Alec Kan
Alec Kan
Jul 8 · 3 min read

The infinite list (scroll) feature has existed for a while. It’s a great way to enhance your application’s UX.

There are many third-party libraries available, but if you like to challenge yourself as I do, we’ll explore the implementation from scratch using Hooks in this post.

Let’s quick code a simple app component. We initialize an empty state and pass references to the state and setState as props to our InfiniteList component.

The InfiniteList component will return an unordered list of dog images fetched from the Dog API.

Once our request is successful, we push the images to the parent’s state. We’ll make sure not to overwrite the previous state, as we’ll use the getData() function multiple times to fetch more images. So, dot dot dot . . .

So far, this displays the first 15 images.

Now we need to listen for an event when a user scrolls down to the very bottom of the viewport, and fetches more images, calling getData() again.

But how do we determine the bottom reach? I hope this image will help you to understand.

  1. window.innerHeight — static, the height of the user’s browser window.
  2. window.scrollY — dynamic property, current scroll position.
  3. list.clientHeight — static, the height of the container (ul element).
  4. list.offsetTop — container’s indent (if any) from the top of the page, static.

Okay, if 1+2===3+4, we know that a user is at the bottom of the page and we need to fetch.

But what if we want the ul to be a fixed height? We need to get the ul’s properties:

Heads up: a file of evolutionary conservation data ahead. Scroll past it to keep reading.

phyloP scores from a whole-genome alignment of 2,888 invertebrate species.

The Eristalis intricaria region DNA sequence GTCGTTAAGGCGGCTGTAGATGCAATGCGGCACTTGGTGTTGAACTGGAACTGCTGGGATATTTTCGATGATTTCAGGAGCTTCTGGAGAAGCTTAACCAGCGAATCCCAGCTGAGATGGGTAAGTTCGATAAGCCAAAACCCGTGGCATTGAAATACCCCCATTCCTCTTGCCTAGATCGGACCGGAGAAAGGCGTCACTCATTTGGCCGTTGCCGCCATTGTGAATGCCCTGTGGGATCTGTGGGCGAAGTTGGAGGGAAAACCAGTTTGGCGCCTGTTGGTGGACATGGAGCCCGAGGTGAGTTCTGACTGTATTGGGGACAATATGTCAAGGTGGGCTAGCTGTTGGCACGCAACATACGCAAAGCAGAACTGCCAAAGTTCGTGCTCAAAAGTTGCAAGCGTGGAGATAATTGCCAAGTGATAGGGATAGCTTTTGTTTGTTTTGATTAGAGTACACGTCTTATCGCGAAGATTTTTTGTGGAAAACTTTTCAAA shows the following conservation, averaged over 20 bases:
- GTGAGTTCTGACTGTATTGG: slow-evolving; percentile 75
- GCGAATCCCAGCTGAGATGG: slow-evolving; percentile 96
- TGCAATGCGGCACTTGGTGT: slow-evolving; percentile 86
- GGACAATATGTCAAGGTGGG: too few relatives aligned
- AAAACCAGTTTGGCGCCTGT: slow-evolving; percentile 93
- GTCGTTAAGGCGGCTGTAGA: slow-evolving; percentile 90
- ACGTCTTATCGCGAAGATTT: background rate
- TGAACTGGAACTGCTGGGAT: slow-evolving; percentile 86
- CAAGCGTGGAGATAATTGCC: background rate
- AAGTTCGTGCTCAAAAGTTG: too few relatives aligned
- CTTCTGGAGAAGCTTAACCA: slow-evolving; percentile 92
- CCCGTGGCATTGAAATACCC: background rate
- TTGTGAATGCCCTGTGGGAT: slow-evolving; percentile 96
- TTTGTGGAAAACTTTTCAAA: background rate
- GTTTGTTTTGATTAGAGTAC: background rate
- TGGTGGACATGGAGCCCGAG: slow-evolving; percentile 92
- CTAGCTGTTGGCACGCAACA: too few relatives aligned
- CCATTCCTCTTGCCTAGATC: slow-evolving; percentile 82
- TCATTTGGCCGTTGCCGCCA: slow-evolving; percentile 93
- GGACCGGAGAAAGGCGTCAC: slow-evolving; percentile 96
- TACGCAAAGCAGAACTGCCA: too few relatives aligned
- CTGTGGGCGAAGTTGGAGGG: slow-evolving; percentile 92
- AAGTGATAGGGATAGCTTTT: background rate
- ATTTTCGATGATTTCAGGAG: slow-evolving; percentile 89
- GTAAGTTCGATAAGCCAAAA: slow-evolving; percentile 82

1. element.scrollHeight — static value, the total scrollable height.
  2. element.scrollTop — dynamic value, the current scroll top position.
  3. element.clientHeight — static value, element’s current height (excluding overflow).

Hence, 1===2+3 will indicate that the user has reached the bottom of the container. And now we can conditionally tell the component whether it’s of fixed height, by setting the scrollable property.

Let’s put this all together in the new useEffect hook.

There’s one last fix to make this all work. Let’s initialize a state, then, once the condition above is met, we toggle the state, giving it a signal to fetch more, by making our first hook dependent on the state’s value.

const [loadMore, setLoadMore] = useState(false);useEffect(() => {
setLoadMore(false);
getData();
}, [loadMore]);

We can also conditionally render a loading spinner at the bottom while waiting for the API response, by initializing a new state with some truthy value, and then resetting it once the request is fulfilled.

Also, to avoid potential bugs, we could remove the event listener from the window object when the component unmounts, by adding a return statement in useEffect like so:


Resources

Live demo | Repo

Thank you for reading and happy coding!

Better Programming

Advice for programmers.

Alec Kan

Written by

Alec Kan

Full-Stack Developer, specializing in JavaScript. Passionate about minimalistic design and creating meaningful projects. Portfolio http://kanalec.com

Better Programming

Advice for programmers.

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